Month: April 2014

This Way Lies Madness

Make it stop!!!!

Make it stop!

That’s in the hallway outside my apartment.  It’s been chirp-shrieking for three days now.  Why, oh why, doesn’t someone with a ladder come and change the battery?

Little Incredibly Dumb Dog is afraid of the sound.  She spent all of Saturday quaking. She barks and jumps like a wee mop lunatic for me to pick her up every time we’re in the hall waiting for the elevator to go down for a walk.  By yesterday, she realized it can’t actually harm her through the door when she’s in the apartment, so she spent last night demonstrating her valor by growling and barking at the doorknob.  All. Night. Long.

I considered (for about the 29th day in a row) working on the short story I’ve been building in my mind. Nope, not yet.

Big Senile Dog is only bothered by the little one’s shenanigans.  I think his hearing is going, in addition to his kidneys.  Why yes, I did have to take him back to the vet for more testing, and spoke with her a while ago.  Renal failure.  We’re going to try to keep him as comfortable as possible for as long as possible.  The thing is, when you live in this world of medical mayhem I’ve been party to in the last ten years or so, part of your brain starts sifting through and throwing up memories of every one of these moments when you hear test results.  Fucked up as this sounds, I’ve dealt with much worse.  Sorry.  I love my beasts, but watching Husband turn blue?  Worse.  Art Child turn blue? No contest.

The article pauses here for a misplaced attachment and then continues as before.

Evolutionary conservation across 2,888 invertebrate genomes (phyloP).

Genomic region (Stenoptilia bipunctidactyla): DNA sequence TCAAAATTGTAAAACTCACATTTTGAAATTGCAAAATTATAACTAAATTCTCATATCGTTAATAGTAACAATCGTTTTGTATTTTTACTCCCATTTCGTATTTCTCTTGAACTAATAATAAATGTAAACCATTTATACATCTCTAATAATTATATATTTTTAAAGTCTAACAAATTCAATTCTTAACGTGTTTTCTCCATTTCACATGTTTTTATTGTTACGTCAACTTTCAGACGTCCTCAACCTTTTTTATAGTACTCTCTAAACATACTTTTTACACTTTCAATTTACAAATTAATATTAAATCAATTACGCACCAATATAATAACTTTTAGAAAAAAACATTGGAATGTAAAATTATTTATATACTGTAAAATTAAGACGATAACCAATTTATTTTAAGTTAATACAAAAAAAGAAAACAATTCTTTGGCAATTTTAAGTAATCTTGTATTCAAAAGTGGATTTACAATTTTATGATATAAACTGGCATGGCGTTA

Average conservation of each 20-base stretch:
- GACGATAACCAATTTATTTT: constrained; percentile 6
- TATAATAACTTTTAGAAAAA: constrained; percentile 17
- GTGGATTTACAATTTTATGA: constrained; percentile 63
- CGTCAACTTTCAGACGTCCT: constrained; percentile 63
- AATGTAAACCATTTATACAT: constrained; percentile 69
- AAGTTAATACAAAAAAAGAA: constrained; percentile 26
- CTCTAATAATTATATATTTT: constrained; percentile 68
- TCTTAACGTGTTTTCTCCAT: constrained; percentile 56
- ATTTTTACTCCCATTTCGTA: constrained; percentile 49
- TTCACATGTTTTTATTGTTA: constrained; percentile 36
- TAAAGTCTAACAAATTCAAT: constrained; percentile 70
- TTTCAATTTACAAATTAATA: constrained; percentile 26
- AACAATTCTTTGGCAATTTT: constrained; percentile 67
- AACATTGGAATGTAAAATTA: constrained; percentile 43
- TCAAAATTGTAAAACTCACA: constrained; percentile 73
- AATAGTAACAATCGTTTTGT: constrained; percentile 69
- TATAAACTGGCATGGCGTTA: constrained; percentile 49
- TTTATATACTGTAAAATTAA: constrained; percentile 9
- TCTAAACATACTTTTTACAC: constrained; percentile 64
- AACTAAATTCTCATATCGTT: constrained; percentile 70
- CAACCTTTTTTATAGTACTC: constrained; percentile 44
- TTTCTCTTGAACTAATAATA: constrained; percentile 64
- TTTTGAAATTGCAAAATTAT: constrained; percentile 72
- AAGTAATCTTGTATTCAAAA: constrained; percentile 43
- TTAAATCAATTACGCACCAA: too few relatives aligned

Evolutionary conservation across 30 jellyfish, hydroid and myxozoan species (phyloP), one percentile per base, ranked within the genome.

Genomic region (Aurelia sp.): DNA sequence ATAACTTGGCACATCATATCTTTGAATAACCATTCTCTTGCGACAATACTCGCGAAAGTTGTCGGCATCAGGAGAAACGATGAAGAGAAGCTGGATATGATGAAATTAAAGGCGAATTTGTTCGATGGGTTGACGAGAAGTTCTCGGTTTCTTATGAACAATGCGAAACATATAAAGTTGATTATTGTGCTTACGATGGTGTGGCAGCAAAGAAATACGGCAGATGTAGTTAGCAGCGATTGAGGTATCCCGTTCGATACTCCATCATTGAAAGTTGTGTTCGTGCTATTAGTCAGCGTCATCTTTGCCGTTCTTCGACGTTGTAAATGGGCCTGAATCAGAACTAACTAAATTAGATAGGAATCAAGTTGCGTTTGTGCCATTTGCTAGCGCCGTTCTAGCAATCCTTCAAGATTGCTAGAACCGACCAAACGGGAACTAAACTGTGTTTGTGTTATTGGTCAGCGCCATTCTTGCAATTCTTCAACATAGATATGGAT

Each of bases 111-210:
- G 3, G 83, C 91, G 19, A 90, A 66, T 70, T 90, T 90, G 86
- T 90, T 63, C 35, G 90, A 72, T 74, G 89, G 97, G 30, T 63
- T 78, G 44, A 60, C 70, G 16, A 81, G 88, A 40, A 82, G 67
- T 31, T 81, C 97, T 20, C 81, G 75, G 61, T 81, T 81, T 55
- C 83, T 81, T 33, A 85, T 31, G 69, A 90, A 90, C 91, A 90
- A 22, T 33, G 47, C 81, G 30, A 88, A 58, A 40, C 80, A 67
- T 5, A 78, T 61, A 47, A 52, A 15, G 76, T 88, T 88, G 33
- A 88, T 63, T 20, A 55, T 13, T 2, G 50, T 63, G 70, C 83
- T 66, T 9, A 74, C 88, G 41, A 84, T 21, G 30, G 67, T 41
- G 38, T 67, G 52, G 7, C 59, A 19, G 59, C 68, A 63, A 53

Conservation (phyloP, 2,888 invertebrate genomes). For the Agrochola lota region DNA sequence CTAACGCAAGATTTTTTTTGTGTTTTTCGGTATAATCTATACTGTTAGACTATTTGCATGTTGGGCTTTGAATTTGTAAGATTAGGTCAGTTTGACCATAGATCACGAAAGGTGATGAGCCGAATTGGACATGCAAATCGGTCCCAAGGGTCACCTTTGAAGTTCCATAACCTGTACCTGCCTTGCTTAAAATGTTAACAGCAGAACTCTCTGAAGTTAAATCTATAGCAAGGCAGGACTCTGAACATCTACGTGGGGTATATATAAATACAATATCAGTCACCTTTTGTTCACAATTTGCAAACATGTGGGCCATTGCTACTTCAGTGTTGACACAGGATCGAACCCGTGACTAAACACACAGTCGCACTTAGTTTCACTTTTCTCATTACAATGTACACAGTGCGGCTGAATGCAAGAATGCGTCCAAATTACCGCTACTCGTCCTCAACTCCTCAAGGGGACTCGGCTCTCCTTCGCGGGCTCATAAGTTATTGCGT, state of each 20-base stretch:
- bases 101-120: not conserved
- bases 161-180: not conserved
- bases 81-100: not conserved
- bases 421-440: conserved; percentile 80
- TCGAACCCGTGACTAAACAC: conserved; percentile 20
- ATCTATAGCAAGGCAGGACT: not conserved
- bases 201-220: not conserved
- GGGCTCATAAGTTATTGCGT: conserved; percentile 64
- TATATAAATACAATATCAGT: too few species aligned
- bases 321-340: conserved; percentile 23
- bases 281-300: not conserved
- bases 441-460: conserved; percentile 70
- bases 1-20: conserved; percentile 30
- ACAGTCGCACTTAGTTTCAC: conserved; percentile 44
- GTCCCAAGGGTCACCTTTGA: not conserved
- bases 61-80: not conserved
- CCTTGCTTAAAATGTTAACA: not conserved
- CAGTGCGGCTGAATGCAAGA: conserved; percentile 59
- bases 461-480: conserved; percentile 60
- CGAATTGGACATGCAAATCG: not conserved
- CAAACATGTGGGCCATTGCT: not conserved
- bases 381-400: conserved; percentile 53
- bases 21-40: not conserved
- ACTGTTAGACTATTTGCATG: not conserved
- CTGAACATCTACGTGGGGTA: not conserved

Big Senile Dog was a gift from my brother.  What an awesome gift, right?  None of us dreamed of the extent of  it until he became an unofficial but invaluable service dog for my daughter.  In the dog/people world, Big Senile Dog’s breed hasn’t been “just” a pet for very long.  They’re working dogs.  Bless his tired, scrawny body, he’s worked for us.  Gift isn’t the word, I don’t think there is one.

I didn’t cry when the vet told me, just asked questions about how best to keep him comfortable, and stressed that I don’t want him to suffer.  We should still have at least a couple of months with him.  I’ve been on the receiving end of bad news for people and critters I hold near and dear many times, and many lessons learned.  Among them, falling apart doesn’t mean you care more, not falling apart doesn’t mean you care less.  I will say, though, falling apart while speaking with a doctor makes it much harder to take in the necessary information, understand what they’re saying, and then move forward with what needs to be done.  This doesn’t mean I don’t feel, I’ve just become, I don’t know…judicious? in the when and where.  Try to be, anyway.